Elegantly poised atop its granite pedestal, this beautifully crafted home in India is truly a temple for the body, as well as a captivating repository of stories.
Engraved both into its spatial organization and into the details of the house, these are stories of traditions and beliefs, of customs and of the relationship of the body to nature. With a simple and poetic clarity, these stories and are all told through the modern architectural interpretation of sensitive designers at Bedmar & Shi.
This house, which is located in the highly prestigious and beautifully landscaped region of Amrita Shergil in Delhi, India, was to present Bedmar & Shi with one of the greatest challenges to date. Due to its wealth of socio-cultural references as well as a more temperate climate than the tropical environments in which the designer is more familiar, the design marks a daring departure from the rest of Bedmar’s earlier works. The surrounding neighbourhood is full of greenery and is a highly conserved area of very horizontal houses, mostly single storey, that sit on elevated platforms and are topped with flat roofs. These flat roofs are still heavily used by the occupants as terraces because from this height they enjoy the desirable winter breezes. Due to the dilapidated state of the original building which was on the site, its demolition was permitted. The new building was given the restrictions of a large 9 meter setback from Lodhi Road and a height control of no higher than the original house.
Bedmar’s approach to the design was to allow the architecture to be as neutral as possible so that the pure forms and spaces can then become a backdrop for the beautiful Indian textiles and arts. The reference and inspiration to which being the Barcelona Pavilion by Ludwig Mies van der Rohe. The purity of the International Style of this architectural masterpiece as well as the notion of free flowing spaces were to influence Bedmar’s design of the Amrita Shergil Marg house and become the canvas upon which the elements of the Indian culture are overlaid.
In conjunction with some of Bedmar’s planning strategies of spatial sequencing, framing of views and controlling of light to create a variety of different atmospheres and experiences throughout the house, in this project it was also important to interweave into the planning the contextually important principles of Vastu Shastra. The traditional Hindu system of design translates roughly as “science of construction” and is based on directional alignments as they relate to the themes of Matter and Energy. The shape of the site itself was favourable to the implementation of the principles of Vastu as it is a rectangle that is elongated in the East-West direction, with the main gate entering from the East. Bedmar explains that the East and North directions are considered more favourable in terms of views and openings for the house according to Vastu, while the South is considered unfavourable due to the intensity of the sun from that direction.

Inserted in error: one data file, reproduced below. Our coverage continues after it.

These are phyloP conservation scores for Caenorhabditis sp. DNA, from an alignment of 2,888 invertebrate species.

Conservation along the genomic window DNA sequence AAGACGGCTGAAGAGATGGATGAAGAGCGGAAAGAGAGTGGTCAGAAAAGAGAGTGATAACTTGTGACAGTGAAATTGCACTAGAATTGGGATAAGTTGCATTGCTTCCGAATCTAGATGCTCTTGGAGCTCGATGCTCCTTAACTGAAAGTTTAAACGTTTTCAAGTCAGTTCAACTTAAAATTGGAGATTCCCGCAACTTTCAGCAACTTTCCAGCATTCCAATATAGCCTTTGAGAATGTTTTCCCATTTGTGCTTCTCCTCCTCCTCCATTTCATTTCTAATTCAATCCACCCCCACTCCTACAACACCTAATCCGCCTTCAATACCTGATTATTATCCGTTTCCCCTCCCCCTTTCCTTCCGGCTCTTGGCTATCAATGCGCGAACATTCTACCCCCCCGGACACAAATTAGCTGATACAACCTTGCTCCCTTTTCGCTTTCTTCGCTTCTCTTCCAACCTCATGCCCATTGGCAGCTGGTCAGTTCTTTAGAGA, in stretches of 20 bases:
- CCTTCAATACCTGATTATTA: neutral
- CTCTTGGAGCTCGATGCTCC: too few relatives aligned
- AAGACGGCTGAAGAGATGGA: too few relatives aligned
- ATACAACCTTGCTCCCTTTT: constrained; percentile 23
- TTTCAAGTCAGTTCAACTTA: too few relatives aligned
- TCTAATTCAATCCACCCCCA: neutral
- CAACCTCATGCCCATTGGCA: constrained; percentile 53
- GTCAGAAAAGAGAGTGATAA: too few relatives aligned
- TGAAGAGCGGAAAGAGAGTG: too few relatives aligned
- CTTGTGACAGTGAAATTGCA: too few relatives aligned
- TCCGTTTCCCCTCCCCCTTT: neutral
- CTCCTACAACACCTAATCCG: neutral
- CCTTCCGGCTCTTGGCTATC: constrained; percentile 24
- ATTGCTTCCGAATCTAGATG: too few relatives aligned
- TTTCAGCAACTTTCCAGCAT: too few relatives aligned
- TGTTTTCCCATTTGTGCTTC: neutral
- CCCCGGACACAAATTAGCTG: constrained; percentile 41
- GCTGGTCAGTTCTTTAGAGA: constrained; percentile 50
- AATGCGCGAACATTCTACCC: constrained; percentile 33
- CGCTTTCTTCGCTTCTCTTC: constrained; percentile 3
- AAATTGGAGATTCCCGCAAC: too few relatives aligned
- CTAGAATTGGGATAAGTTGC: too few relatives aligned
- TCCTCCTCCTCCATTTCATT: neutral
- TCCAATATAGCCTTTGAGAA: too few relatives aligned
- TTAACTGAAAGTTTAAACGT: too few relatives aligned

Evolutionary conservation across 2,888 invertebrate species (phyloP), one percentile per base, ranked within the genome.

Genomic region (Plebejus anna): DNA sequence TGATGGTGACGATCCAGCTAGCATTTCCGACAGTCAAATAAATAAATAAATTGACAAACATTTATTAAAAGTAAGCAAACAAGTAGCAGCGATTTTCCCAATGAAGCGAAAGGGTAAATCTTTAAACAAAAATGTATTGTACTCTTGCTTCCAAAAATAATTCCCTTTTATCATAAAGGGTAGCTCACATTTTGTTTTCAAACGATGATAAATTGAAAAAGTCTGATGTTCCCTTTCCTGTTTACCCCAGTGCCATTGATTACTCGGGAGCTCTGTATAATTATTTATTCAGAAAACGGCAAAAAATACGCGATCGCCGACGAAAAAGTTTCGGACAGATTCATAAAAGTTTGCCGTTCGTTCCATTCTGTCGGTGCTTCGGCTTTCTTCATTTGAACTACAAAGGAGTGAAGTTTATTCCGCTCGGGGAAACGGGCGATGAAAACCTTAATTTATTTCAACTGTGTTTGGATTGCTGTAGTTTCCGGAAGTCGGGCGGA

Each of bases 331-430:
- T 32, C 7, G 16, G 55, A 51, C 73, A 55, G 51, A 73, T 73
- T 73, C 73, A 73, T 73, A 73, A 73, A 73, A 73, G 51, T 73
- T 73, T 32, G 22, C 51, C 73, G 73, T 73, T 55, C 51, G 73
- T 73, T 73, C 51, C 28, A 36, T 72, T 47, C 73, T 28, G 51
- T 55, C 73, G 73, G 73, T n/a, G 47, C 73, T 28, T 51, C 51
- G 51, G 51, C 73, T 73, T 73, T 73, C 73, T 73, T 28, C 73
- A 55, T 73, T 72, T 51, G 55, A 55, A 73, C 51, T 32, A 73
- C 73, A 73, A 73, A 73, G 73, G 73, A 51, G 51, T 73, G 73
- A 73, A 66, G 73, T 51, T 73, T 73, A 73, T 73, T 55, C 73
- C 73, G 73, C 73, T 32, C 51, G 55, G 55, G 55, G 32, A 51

The Amrita Shergil Marg house was therefore planned with the entrance and views to the North and East and a long service block placed along the Southern edge of the site. Many other Vastu principles dictated the locations of the specific rooms within the site such as the Pooja or prayer room in the Northeast corner, Dining in the West, Master Bedroom in the Southwest and courtyard in the East, among others.
Social Tradition of Entertainment
Also largely contributing to the layout of the house is the family’s social tradition of entertainment. There are many areas positioned throughout the house that cater to various sizes and types of social gathering. The guests that come to the house often enter the Pooja or prayer room first before visiting the main house. In this house, the Pooja room is a magical space located in the Northeast corner, just off the vehicular entrance area. Natural Italian travertine freestanding walls enclose the entire property and courtyards. These walls, which are formed of huge slabs cut from giant pieces of stone, are so well cut and the grain book-matched that the entire long stretches of wall appear to be formed out of a single piece of stone. The linear grain of the travertine on two sides of the Pooja room creates directionality and focuses the worshipper through the crafted timber trellised pivot doors and directionally aligned statue of the Hindu deity Nandi in the courtyard beyond.
The timber screens or jali timber panels were designed by Bedmar with the use of a traditional Indian pattern that had been reduced in its geometry, and then cut it into the wood of solid Burmese Teak doors. The abstracted pattern still contains the essence of the original, giving it a distinct Indian flavour without literally replicating the traditional tapestry. The courtyard in front of the Pooja room is the first of many entertainment spaces and is here often used to receive guests during a celebration.
As with many of Bedmar & Shi's buildings, the house is never revealed all at once. From the expansiveness of the entrance courtyard, to a smaller entrance lobby and quiet, more reflective gardens, the circulation is planned in such a way that the spaces slowly unfold to the visitor in an experiential and spatial journey throughout the house.